3 key takeaways from the ag equipment electrification roundtable at Agritechnica
30 January 2024
While diesel engines remain the dominant sources of motive power for agricultural equipment, electrification is making inroads.
At Agritechnica 2023, Power Progress brought together industry leaders to discuss the current state of ag equipment electrification as well as its future in a roundtable discussion entitled, “Electrifying Agricultural Machines: The Quiet Revolution.” While much was discussed, and the entire roundtable discussion is available for viewing, here are three key takeaways from the event.
1. Electrification is currently most viable for equipment rated 125 hp or less.
Noting that Monarch Tractor’s Mark V all-electric tractor is currently being used primarily in vineyard and orchard operations, roundtable moderator Julian Buckley, editor of Power Progress International, asked Monarch president and co-founder Mark Schwager about the future for larger electrified tractors that could be used for more row crop applications, given that the heavier batteries required could counteract any power benefit.
“Where we think the technology is applicable today is everything around under 125 horsepower,” Schwager said. “We can get the power/energy/weight equation correct.” He added that “90% of the market globally is below 100 horsepower,” making that portion of the market applicable for electrification.
That’s not to say 125 hp will always be the electrification ceiling for ag equipment. Schwager said technology advancements will eventually allow the limit to increase. “Typically, what you see in battery energy density improvement is 50% every five years at the cell level. Of course, there are things you can do at the pack level, as well, to increase that efficiency, and that is both on the volumetric and gravimetric side. But the intracell technology is the most important thing for increasing that energy density. So we do see the opportunity to bring it into larger and larger pieces of equipment.”
2. Automation and data collection mean electrification is about more than just net zero emissions.
David Stockbauer-Muhr, head of electric systems development, off-highway for ZF said that unlike with internal combustion engines (ICE), electrified powertrains can provide more actionable data, such as for predictive maintenance.
“The point is, with electric machines you will always get the information — how high the torque during the operation is, for example, also the speed,” he said. “And you can get out the data — how long this electric machine, for example, for the driver, is working over the operation hours. With the diesel engine, it’s not possible because the diesel engine drives the whole complete system. And then this is only some working activities — it’s not the same like driving. So out of this data, you can expect when the transmission is ready for some maintenance and such things.”
Regarding Monarch’s Mark V tractor, Schwager said the product’s future lies not in new features but in how it can gather and provide additional data. “I think that the big difference is how can we make the data that the tractor collects while it’s going around — without cost for fuel, without cost for labor — add value to the farm and collecting data, providing insights to farmers. That’s the next step on how not only we can add value using the automation, which is probably the most immediate value. How do we have year-over-year insights? How do we have actionable insights from the moment that the data is collected, where the farmer not only can understand what the tractor has received, but can give direction to the tractor to go perform? That’s the difference.”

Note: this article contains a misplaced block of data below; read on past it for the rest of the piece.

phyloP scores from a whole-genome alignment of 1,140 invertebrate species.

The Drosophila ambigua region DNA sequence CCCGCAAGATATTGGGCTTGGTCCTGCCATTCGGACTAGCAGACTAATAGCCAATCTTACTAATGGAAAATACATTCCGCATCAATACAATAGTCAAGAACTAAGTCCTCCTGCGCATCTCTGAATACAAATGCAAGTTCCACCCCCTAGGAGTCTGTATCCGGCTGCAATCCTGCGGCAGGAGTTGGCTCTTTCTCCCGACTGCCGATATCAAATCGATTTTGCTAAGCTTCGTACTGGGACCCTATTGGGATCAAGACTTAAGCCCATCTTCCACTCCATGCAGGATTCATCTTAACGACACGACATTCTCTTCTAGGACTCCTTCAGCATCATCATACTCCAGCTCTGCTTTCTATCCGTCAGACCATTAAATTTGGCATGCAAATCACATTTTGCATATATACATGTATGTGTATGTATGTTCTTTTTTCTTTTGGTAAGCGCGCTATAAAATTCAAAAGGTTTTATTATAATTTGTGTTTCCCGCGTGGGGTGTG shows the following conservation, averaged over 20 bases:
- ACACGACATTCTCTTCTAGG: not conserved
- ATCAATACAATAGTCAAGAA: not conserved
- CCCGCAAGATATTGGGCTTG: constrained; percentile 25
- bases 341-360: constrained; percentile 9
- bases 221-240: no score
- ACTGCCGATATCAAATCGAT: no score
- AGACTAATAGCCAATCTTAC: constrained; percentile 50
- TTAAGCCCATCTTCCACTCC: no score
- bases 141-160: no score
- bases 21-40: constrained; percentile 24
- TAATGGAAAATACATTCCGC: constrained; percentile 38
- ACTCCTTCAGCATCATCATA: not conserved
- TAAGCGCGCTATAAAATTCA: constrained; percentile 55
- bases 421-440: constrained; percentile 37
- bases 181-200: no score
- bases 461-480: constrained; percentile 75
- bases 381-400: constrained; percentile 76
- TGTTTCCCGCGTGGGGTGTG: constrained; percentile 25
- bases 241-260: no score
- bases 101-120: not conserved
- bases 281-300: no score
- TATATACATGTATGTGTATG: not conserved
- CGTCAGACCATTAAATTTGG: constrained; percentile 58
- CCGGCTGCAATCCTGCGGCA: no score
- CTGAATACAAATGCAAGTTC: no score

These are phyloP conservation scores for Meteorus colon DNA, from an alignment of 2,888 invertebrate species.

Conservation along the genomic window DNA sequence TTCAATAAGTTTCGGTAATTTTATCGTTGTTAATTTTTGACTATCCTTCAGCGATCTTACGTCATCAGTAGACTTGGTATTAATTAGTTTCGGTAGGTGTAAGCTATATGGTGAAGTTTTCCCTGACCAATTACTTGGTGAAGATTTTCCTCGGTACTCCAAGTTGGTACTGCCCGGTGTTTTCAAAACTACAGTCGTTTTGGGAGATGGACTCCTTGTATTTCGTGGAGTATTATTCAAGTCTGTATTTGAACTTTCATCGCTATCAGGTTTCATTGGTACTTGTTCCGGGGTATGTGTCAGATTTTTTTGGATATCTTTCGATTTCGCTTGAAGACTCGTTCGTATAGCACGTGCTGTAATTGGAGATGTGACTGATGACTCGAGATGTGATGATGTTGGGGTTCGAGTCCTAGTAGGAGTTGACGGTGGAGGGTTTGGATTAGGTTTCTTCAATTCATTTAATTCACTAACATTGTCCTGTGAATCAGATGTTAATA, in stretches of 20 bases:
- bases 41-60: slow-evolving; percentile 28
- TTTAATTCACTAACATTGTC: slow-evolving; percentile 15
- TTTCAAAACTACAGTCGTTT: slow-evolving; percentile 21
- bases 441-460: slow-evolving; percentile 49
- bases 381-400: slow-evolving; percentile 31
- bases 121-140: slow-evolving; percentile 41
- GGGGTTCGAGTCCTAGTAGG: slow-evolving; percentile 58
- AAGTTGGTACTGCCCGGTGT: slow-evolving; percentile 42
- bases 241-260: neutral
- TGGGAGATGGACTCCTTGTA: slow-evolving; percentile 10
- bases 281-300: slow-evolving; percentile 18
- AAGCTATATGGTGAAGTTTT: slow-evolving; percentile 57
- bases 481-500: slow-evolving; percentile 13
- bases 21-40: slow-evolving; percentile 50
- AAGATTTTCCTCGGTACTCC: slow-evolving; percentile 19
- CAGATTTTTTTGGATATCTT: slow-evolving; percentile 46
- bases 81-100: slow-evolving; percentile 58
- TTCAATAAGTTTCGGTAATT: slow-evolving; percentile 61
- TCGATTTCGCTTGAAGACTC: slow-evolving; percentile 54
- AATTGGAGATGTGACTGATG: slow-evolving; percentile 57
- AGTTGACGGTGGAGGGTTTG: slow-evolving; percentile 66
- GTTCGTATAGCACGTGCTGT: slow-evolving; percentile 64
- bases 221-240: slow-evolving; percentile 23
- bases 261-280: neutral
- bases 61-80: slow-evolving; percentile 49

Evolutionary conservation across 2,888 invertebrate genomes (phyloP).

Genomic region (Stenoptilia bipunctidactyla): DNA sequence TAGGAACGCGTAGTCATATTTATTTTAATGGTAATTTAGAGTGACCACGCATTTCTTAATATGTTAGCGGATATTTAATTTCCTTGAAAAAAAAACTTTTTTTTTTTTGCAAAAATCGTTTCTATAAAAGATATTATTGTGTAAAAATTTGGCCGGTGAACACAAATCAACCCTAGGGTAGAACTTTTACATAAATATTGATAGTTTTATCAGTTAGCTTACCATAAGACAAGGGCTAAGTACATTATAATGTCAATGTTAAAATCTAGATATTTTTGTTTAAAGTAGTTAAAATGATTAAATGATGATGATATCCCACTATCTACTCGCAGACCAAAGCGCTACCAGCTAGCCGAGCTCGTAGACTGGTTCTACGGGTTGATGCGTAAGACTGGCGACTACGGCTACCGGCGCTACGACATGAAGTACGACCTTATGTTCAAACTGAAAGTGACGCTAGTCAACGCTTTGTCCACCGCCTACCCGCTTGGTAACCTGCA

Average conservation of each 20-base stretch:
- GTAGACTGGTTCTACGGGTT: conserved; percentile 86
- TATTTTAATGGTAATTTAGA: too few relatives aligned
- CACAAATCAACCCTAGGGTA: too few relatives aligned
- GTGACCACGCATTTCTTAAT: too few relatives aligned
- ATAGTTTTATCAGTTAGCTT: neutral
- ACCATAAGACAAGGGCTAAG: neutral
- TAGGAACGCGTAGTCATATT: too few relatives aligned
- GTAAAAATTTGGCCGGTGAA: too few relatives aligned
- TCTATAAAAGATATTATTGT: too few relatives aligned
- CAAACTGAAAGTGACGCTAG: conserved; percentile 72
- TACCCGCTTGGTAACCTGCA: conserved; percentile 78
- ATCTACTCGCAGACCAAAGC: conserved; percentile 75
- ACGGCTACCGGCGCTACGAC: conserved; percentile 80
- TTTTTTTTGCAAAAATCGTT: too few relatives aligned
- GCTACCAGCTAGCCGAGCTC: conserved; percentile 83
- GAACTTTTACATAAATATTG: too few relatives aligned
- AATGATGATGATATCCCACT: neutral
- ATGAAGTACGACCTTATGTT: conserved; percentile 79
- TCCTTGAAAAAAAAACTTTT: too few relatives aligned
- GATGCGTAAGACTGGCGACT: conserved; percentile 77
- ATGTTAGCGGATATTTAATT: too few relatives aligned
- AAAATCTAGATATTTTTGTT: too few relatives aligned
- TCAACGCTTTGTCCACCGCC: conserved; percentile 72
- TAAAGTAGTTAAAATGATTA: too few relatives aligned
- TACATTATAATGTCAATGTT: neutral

3. Charging infrastructure challenges must be addressed to encourage adoption of electrified ag equipment.
An audience member asked the panel its thoughts in addressing charging issues specific to electrified ag equipment. “You always say, ‘We sell electric tractors,’ but we can’t power them on,” they said. “The stronger the battery, the longer it takes to put electrified energy in it, and it’s very expensive.”
Schwager said Monarch has acknowledged the infrastructure limitations on farms in its tractor design. “Monarch did not choose to integrate DC fast charging on its tractor,” he said. “Why? There are no superchargers on farms. It doesn’t exist. What does exist on farms and in barns is a 220 V plug used for welding. That’s the available infrastructure today.”
He added that limitation required Monarch to develop a swappable battery, which accommodates the infrastructure while allowing for continuous operation.
“A 220 V architecture at 22 kW in Europe means that we have a five-hour charge time,” he said. “That doesn’t really work if you have to go 24/7. That’s why we have a swappable battery.”
Kari Aaltonen, director of engineering for AGCO Power, said AGCO has a demo of a microgrid concept for the specific purpose of addressing charging infrastructure on the farm. “Because there might be windmills, there might be solar panels, the generating of a diesel generator, batteries, to connect the energy sources and also the energy consumers, including the tractor,” he said. “That’s exactly the reason we want to support our farmers. We are not yet there, where we have to be in the future, but we are working on it.”
Receive the information you need when you need it through our world-leading magazines, newsletters and daily briefings.
POWER SOURCING GUIDE
The trusted reference and buyer’s guide for 83 years
The original “desktop search engine,” guiding nearly 10,000 users in more than 90 countries it is the primary reference for specifications and details on all the components that go into engine systems.